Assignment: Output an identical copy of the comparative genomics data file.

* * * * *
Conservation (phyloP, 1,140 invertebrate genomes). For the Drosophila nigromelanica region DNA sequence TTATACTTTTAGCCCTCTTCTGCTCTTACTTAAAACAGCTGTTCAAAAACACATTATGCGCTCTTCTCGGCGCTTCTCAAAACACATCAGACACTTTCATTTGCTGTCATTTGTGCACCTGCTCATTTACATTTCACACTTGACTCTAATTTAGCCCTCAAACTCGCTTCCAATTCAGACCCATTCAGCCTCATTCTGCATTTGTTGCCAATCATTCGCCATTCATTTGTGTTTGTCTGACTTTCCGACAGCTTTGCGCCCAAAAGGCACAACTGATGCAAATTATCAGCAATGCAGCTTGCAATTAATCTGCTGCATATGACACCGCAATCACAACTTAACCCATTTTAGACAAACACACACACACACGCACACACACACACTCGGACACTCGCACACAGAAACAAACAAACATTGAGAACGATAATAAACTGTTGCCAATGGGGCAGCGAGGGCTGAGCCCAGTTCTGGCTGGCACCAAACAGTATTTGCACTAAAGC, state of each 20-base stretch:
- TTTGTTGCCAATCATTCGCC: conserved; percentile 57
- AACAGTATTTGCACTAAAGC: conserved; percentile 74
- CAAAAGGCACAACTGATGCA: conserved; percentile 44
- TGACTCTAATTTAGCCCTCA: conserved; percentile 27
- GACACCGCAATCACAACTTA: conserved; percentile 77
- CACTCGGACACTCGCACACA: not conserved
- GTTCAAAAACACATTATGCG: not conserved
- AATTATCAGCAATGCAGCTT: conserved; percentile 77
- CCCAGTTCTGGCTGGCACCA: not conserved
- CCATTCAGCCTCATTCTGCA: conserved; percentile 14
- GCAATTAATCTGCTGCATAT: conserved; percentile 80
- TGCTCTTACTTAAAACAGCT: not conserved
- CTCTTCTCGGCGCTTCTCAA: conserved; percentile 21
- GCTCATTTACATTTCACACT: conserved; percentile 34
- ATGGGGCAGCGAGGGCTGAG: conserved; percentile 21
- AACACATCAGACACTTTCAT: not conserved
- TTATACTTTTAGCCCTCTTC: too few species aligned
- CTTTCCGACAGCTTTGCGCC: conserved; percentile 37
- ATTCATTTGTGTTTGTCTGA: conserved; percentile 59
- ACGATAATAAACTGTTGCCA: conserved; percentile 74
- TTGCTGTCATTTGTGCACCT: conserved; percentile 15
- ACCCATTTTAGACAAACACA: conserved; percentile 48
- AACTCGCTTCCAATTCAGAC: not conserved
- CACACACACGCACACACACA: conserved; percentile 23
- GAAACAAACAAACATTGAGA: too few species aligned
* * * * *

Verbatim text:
Conservation (phyloP, 1,140 invertebrate genomes). For the Drosophila nigromelanica region DNA sequence TTATACTTTTAGCCCTCTTCTGCTCTTACTTAAAACAGCTGTTCAAAAACACATTATGCGCTCTTCTCGGCGCTTCTCAAAACACATCAGACACTTTCATTTGCTGTCATTTGTGCACCTGCTCATTTACATTTCACACTTGACTCTAATTTAGCCCTCAAACTCGCTTCCAATTCAGACCCATTCAGCCTCATTCTGCATTTGTTGCCAATCATTCGCCATTCATTTGTGTTTGTCTGACTTTCCGACAGCTTTGCGCCCAAAAGGCACAACTGATGCAAATTATCAGCAATGCAGCTTGCAATTAATCTGCTGCATATGACACCGCAATCACAACTTAACCCATTTTAGACAAACACACACACACACGCACACACACACACTCGGACACTCGCACACAGAAACAAACAAACATTGAGAACGATAATAAACTGTTGCCAATGGGGCAGCGAGGGCTGAGCCCAGTTCTGGCTGGCACCAAACAGTATTTGCACTAAAGC, state of each 20-base stretch:
- TTTGTTGCCAATCATTCGCC: conserved; percentile 57
- AACAGTATTTGCACTAAAGC: conserved; percentile 74
- CAAAAGGCACAACTGATGCA: conserved; percentile 44
- TGACTCTAATTTAGCCCTCA: conserved; percentile 27
- GACACCGCAATCACAACTTA: conserved; percentile 77
- CACTCGGACACTCGCACACA: not conserved
- GTTCAAAAACACATTATGCG: not conserved
- AATTATCAGCAATGCAGCTT: conserved; percentile 77
- CCCAGTTCTGGCTGGCACCA: not conserved
- CCATTCAGCCTCATTCTGCA: conserved; percentile 14
- GCAATTAATCTGCTGCATAT: conserved; percentile 80
- TGCTCTTACTTAAAACAGCT: not conserved
- CTCTTCTCGGCGCTTCTCAA: conserved; percentile 21
- GCTCATTTACATTTCACACT: conserved; percentile 34
- ATGGGGCAGCGAGGGCTGAG: conserved; percentile 21
- AACACATCAGACACTTTCAT: not conserved
- TTATACTTTTAGCCCTCTTC: too few species aligned
- CTTTCCGACAGCTTTGCGCC: conserved; percentile 37
- ATTCATTTGTGTTTGTCTGA: conserved; percentile 59
- ACGATAATAAACTGTTGCCA: conserved; percentile 74
- TTGCTGTCATTTGTGCACCT: conserved; percentile 15
- ACCCATTTTAGACAAACACA: conserved; percentile 48
- AACTCGCTTCCAATTCAGAC: not conserved
- CACACACACGCACACACACA: conserved; percentile 23
- GAAACAAACAAACATTGAGA: too few species aligned